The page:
But what I want to talk about is this: What is the story you were meant to write?
When I sat in for the last fifteen minutes of Roger's class, he had already thrown that question out to the room. I didn't have to respond, but I scribbled in my notebook anyway. I'm not sure that I found the answer.
If there is just one story, are we simply rewriting it over and over again? If there's more than one, which one weighs more? And, of course, in which form should it be told?
I thought I might take a look at what I've written over the past two years and pull from those themes. Contemporary issues in my writing, if you will.
The predominant ones seem to be:
- Power struggles in relationships: romantic, familial, platonic. Nick and Kristina, Nick and Pete, my YA protag and her BFF, short stories about crazy women and passive men. Both heavy and humorous.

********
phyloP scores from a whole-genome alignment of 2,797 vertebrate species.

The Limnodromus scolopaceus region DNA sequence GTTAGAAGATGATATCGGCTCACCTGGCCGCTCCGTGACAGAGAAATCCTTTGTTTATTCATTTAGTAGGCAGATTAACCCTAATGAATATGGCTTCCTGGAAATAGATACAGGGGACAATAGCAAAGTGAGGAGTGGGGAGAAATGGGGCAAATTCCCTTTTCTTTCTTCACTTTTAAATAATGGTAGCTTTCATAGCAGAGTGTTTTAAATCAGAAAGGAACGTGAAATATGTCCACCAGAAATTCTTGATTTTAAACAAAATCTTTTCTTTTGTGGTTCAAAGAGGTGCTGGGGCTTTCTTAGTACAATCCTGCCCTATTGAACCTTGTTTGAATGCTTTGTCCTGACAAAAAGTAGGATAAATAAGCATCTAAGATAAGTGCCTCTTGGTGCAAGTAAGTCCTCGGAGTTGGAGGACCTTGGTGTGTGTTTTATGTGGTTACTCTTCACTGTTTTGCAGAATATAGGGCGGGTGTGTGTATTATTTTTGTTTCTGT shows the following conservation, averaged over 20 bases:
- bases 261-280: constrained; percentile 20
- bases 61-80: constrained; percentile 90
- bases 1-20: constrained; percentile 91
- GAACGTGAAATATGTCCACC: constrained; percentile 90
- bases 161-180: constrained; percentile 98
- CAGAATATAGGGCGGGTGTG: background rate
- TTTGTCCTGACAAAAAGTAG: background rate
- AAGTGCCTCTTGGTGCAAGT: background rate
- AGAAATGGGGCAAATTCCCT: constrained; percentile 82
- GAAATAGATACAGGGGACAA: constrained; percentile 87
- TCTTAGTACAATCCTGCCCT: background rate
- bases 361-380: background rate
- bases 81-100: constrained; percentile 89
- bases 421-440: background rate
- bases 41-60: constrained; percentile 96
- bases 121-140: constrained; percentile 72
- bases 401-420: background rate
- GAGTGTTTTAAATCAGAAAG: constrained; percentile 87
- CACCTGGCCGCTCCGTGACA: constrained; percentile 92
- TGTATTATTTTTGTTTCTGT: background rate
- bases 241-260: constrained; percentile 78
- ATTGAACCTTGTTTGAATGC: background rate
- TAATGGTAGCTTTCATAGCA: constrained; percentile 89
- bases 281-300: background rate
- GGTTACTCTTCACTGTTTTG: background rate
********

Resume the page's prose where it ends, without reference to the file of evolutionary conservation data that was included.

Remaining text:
- Departure from the known land into the unknown. Not a willing departure, persay, but a necessary one. I think this is coming closer.
- The borderlands near death and how those left behind react and restructure themselves.
- Athletics as a metaphor for joy, growing up, alternate means of victory. Noise and solitude.
What about you?
#140: Broadbelt Guitar Duo, "Seven of Nine" (Tony will enjoy the scientific fun facts in the description)